- 42% of people affected with chronic pain have it more than 5 years
- 15% have clinical depression because of their pain compared
- 12% are unable to work or can only work reduced hours and are 3 times more likely to be unemployed due to their chronic pain
Tips for coping with chronic pain
Find and practice ways to manage stress
Stress brings a whole host of physical responses, including worsening your pain. Meditation, hobbies, and breathing exercises can all help to reduce stress. Try out different things and make combating stress a priority. Art therapy or some kind of creative hobby could do wonders – as it has for Ciara.
Exercise in any capacity that you can
Of course, some high impact exercises like running or sports will be unavailable to some sufferers. In this case, activities like stretching, yoga, tai chi, low impact workouts on YouTube, swimming or water aerobics, and floor-based exercises (like these ones suggested by Healthline) will be the best ones to try. The important thing is to listen to your body, listen to your doctor’s advice, and enjoy whatever activity you try. If you’re not enjoying it or it doesn’t suit your body’s capabilities, you won’t stick with it. Have fun!
Keep a pain diary
It can be really helpful for you and your doctor to keep a pain diary. Monitoring triggers and keeping track of what helps or doesn’t help your pain could be key to adapting to your condition and easing your daily struggle.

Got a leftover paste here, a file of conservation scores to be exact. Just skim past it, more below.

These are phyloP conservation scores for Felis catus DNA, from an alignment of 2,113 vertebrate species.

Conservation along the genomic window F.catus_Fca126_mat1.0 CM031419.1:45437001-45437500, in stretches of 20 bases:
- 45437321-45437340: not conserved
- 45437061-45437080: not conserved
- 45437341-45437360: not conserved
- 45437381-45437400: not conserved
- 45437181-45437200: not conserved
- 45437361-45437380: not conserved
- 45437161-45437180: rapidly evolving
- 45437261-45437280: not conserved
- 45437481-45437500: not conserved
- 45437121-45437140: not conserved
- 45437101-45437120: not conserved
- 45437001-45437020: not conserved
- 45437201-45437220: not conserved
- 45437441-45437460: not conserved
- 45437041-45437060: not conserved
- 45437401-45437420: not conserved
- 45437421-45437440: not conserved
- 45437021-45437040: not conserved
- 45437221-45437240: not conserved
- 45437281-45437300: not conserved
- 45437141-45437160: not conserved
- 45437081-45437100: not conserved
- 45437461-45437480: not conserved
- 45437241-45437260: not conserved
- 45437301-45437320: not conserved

Practice self love and acceptance
Remember that your condition is not your fault. Actively try to be loving and understanding towards your body, rather than seeing it as the enemy. Also, take the time and space to accept yourself and your journey, disregarding how others view your condition. I know this is easier said than done, but it’s massively important to always bear this in mind in order to have joy in your life despite your pain.
Allow yourself to ask for help
It can be a hard thing for people to do, particularly if injured or unwell, but another thing you’ll have to accept is that you will need help from people from time to time. And that’s okay. We all do. It’s just that the type of help you need may not be what others need. Allow family and loved ones to help you when you need it, but also reach out to mental health services if you feel you need help coping.
How you can support someone with chronic pain
Don’t assume that they can’t do something. Always ask.